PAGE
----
America’s Black Holocaust Museum


Click the image to learn more. After closing its physical facility in 2008 due to financial difficulties, America's Black Holocaust Museum debuted a new building location in the Bronzeville neighborhood in 2018.

America’s Black Holocaust Museum is a one-of-its kind institution dedicated to documenting the history of violence against African-Americans. It was founded on Juneteenth Day, 1988, by Dr. James Cameron, who as a teenager in 1930 narrowly escaped being lynched in Marion, Indiana. The museum initially was located at 317 West Wright Street, but later moved to a larger space at 2233 N. 4th Street. [1] It was created, in Cameron’s words, to “prick the conscience of America.”[2] The two decades of the museum’s physical existence succeeded at giving rise to both controversy and questions.

Some notable items featured in the museum were vignettes consisting of photographs and texts created by Cameron that documented lynchings and other forms of violence, Ku Klux Klan artifacts, and rare books. It housed many large-scale exhibits as well, such as a walk-through mural that surrounds the visitor on all sides with paintings depicting the journey across the Atlantic from Africa, and another on Fort Mose, the first free, all-Black community, located in St. Augustine, Florida.[3] Along with its permanent exhibits, the museum hosted various traveling ones, such as the ruins of the slave ship Henrietta Marie and a photography exhibit promoted and hosted by author Toni Morrison.[4]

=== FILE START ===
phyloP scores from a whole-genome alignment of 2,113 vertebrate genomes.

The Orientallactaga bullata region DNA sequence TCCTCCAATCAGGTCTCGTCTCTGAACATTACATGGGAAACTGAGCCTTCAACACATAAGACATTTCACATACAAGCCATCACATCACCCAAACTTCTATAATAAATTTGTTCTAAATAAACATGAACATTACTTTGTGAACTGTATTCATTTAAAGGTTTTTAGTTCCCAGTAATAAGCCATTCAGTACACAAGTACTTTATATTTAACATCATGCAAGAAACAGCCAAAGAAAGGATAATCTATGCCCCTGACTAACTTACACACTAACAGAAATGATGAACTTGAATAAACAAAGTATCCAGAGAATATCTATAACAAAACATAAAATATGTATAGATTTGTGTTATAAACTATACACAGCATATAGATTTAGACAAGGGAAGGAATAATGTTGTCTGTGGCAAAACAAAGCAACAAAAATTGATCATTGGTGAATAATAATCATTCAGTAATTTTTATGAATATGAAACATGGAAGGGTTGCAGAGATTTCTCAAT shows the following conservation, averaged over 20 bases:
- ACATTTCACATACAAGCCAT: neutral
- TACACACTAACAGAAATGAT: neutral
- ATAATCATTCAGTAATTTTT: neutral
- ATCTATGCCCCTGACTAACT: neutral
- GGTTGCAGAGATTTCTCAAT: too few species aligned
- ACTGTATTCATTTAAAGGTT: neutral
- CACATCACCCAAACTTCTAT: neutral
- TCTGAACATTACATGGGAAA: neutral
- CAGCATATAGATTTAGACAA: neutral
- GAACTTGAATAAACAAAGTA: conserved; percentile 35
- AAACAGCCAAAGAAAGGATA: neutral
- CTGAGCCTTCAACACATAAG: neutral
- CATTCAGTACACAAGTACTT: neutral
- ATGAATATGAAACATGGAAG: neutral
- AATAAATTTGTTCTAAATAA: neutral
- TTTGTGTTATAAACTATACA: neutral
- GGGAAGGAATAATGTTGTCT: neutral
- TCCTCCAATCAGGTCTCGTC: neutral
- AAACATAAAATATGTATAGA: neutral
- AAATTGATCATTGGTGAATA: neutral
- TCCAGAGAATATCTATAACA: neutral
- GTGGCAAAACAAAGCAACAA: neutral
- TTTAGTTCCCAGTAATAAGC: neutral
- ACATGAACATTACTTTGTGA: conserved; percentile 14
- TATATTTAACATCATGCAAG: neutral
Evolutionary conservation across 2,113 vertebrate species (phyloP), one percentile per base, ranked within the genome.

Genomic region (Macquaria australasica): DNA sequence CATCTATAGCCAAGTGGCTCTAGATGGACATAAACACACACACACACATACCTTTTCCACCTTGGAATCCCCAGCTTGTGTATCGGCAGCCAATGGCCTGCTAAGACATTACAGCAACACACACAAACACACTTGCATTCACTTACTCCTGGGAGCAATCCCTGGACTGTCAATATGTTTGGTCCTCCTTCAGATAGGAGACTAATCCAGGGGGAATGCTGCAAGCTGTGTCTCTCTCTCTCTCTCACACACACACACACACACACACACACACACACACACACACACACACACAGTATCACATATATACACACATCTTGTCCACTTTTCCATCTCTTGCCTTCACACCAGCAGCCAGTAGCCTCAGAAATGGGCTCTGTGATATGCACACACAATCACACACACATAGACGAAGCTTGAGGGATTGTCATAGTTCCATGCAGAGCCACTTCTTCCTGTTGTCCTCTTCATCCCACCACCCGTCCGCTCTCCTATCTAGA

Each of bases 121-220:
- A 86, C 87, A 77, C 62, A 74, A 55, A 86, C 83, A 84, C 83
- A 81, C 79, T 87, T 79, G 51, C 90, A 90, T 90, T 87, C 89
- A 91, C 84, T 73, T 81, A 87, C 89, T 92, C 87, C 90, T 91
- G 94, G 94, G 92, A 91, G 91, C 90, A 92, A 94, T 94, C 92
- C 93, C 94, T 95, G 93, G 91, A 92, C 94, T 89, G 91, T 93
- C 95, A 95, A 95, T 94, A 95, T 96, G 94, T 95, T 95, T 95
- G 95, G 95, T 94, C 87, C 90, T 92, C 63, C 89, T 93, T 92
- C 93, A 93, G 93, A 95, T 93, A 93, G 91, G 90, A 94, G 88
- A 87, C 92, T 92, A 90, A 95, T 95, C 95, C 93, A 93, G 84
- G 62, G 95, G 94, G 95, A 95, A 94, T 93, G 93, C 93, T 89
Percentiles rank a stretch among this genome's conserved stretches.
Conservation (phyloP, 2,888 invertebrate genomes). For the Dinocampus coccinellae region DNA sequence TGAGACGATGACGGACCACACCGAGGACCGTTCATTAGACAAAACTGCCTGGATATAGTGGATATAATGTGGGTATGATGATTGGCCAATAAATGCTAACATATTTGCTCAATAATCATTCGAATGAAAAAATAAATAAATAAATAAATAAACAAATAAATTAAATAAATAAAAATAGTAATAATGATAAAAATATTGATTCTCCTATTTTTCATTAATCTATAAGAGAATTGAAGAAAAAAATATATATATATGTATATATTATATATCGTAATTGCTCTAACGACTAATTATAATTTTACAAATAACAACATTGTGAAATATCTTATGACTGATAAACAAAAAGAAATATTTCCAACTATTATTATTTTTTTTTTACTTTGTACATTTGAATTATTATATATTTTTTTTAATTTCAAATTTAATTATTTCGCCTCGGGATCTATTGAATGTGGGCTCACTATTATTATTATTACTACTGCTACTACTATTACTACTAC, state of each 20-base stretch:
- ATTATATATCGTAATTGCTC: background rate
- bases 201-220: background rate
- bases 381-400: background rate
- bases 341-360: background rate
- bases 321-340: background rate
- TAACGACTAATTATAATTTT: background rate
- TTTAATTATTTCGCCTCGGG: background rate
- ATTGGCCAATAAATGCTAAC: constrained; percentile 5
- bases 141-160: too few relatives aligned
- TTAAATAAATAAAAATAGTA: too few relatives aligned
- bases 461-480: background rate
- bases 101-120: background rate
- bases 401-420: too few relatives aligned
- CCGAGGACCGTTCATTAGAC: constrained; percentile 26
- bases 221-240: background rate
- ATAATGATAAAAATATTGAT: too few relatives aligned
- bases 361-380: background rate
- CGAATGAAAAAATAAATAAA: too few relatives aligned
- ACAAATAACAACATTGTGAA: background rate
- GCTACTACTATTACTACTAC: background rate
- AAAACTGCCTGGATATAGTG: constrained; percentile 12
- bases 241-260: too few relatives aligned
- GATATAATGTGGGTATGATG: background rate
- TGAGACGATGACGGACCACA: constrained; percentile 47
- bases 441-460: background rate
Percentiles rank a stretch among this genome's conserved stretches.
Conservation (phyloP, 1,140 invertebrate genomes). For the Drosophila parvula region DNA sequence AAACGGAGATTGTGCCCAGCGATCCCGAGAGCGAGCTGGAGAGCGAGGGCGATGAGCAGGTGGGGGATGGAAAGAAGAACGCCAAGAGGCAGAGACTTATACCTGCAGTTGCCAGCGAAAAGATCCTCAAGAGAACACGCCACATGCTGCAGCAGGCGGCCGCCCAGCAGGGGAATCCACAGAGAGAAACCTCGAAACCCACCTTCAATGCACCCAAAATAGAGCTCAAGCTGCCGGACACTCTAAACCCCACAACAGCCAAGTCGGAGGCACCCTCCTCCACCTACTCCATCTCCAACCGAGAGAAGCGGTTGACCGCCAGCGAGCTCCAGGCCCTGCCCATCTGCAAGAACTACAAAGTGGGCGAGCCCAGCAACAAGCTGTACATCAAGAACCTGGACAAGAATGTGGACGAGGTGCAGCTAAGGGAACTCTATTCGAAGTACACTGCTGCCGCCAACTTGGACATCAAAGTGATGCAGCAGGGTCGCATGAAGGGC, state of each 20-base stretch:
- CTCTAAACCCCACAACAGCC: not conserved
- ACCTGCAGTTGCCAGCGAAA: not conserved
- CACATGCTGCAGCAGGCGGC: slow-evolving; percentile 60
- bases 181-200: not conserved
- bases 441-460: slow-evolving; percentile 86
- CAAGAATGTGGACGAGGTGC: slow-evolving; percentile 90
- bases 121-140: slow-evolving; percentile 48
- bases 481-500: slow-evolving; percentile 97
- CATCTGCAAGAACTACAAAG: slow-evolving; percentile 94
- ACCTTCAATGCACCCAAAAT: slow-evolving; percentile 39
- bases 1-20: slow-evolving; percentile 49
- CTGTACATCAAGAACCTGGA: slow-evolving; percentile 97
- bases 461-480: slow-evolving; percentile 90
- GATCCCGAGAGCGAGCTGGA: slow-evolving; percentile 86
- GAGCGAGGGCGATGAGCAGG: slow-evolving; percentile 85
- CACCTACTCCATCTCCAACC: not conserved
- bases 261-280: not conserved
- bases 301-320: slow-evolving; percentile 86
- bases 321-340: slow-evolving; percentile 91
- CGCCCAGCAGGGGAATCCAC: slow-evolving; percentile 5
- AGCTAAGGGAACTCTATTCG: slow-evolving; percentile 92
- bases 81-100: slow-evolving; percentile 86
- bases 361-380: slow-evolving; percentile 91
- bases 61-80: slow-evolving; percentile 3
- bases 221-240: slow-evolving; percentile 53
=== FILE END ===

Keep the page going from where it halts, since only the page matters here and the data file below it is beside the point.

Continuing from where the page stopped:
Due to financial difficulties following Cameron’s death in 2006, the museum closed its physical location in 2008.[5] However, an online version of the museum continued to exist, which can be found at www.abhmuseum.org. The website contains numerous photo galleries, videos, and other multimedia features. In summer 2018, a new brick and mortar museum was opened in Bronzeville at the corner of North 4th Street and West North Avenue.[6]

Footnotes [+]

  1. ^ Katherine Hicks, “Black Holocaust Museum Designed to ‘Prick the Conscience,’” The Milwaukee Sentinel, June 13, 1988.
  2. ^ Hicks, “Black Holocaust Museum Designed to “Prick the Conscience.”
  3. ^ Mary Cole McCauley, “Exhibit Gives Kids a Look at Ex-Slave Settlement,” The Milwaukee Journal Sentinel, October 16, 1998.
  4. ^ James E. Causey, “Museum Could Help Us to Heal,” The Milwaukee Journal Sentinel, August 12, 2012.
  5. ^ Molly Snyder, “Black Holocaust Museum Founder’s Book Prepared for Reprinting,” OnMilwaukee.com, November 22, 2014, last accessed September 28, 2017.
  6. ^ Museum Homecoming, ABHM Homecoming newsletter, April Vol. 1, Issue 1, last accessed May 4, 2018.

For Further Reading

Cameron, James. An Appeal to All People of Color in America and to Those Who Believe in Liberty and Justice and Equality for All. Milwaukee: New World Griots, 1983.

Causey, James E. “Museum Could Help Us to Heal.” The Milwaukee Journal Sentinel, August 12, 2012.

Hicks, Katherine. “Black Holocaust Museum Designed to ‘Prick the Conscience.’” The Milwaukee Journal Sentinel, October 16, 1998.

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